You heard me complain a lot about central banks and how their move towards zero interest rates has made monetary policy completely ineffective. But there are also some benefits of zero interest rates.
First of all – and probably most important – keeping interest rates extremely low for a long time reduces the discount rate with which investors calculate the present value of future cash flows. And this of course drives the valuations of stocks and other assets higher. The farther in the future the cash flows are, the more these assets benefit from lower interest rates and a reduction in discount rates. Thus, growth companies and private equity are likely to benefit more from lower interest rates than value stocks. If you think that investors don’t adjust their discount rates to the prevailing interest rate environment, then I suggest you look at the annual survey of Pablo Fernandez on risk premia and discount rates used by investors around the world. The risk-free rate used in Germany, Switzerland, and Japan is c. 0.8% to 0.9%, while the risk-free rate used in the United States is 1.9%. In the UK it is 1.1% in the latest survey, but it used to be 2% between 2015 and 2019.
But lower interest rates imply not only an asset boom but also the potential for another housing market boom. And we know that excessive growth of house prices can end badly. The risk of a persistent low-interest rate environment is that banks will start to lend frivolously to homeowners and businesses. And a new study has shown that while rising lending activity alone is only mildly indicative of a future financial crisis, the combination of rising asset prices AND rising lending activity is highly indicative of a future crisis.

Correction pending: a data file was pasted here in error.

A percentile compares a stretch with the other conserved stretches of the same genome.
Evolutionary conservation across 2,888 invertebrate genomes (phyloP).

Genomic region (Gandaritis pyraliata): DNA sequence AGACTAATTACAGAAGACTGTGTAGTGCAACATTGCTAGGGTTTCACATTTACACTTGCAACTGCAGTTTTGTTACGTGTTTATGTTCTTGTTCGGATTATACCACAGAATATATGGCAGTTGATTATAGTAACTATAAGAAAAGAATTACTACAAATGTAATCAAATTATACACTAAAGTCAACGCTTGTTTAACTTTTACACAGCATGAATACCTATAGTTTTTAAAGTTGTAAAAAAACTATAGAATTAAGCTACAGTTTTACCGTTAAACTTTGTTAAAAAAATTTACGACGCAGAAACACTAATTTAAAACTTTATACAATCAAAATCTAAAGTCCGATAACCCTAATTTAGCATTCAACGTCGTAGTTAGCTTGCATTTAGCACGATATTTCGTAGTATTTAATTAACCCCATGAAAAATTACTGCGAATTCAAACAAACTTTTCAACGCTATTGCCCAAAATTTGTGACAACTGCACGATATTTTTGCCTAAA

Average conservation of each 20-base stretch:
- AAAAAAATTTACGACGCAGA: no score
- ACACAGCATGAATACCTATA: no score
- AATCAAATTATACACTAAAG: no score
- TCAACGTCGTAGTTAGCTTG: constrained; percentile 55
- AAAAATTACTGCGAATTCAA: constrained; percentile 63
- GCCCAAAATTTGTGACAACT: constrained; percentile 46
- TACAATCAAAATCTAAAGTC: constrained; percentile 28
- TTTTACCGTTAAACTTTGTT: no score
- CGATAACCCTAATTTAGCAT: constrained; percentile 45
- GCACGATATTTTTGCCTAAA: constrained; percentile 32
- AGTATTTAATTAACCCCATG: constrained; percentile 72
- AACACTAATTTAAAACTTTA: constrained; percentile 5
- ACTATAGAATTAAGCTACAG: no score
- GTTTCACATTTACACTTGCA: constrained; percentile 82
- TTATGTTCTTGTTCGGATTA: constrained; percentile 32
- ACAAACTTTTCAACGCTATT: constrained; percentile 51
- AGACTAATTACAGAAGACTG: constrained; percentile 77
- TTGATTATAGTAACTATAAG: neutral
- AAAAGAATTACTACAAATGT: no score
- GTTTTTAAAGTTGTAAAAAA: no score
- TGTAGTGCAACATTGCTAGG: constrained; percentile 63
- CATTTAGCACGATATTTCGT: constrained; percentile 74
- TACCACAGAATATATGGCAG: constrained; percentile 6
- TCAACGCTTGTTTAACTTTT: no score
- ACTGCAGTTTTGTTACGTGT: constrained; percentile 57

The study looked at the growth of lending to businesses in combination with growth in the prices of stocks. They also looked at lending to homeowners in combination with the growth in house prices. For each variable, they declared a Red-zone (or R-zone) if growth over the previous three years is in the top 20% of the historical experience. If both lending activity and asset price growth are in the R-zone of a country, the risk of a financial crisis is 40% higher. The chart below shows the various financial crisis since the end of World War II and the credit and asset growth in the previous three years.
Asset growth combined with credit growth predicts crises
Source: Greenwood et al. (2020).
The bad news is that I expect us to be heading into another period of rapid asset price growth after this crisis ends. The good news is, well, that central banks are likely to keep interest rates close to zero for a long time. And there is a series of papers (here and here) by the Bank for International Settlements that show that at zero interest rates, banks are increasingly unlikely to expand their lending activities even if there is a large demand for loans and mortgages. A broken lending channel may well be what keeps us from experiencing another financial crisis in a few years’ time.
Of course, the above model also provides a simple early warning system to detect a financial crisis. If lending growth and asset price growth both accelerate to high levels, we should justifiably become nervous.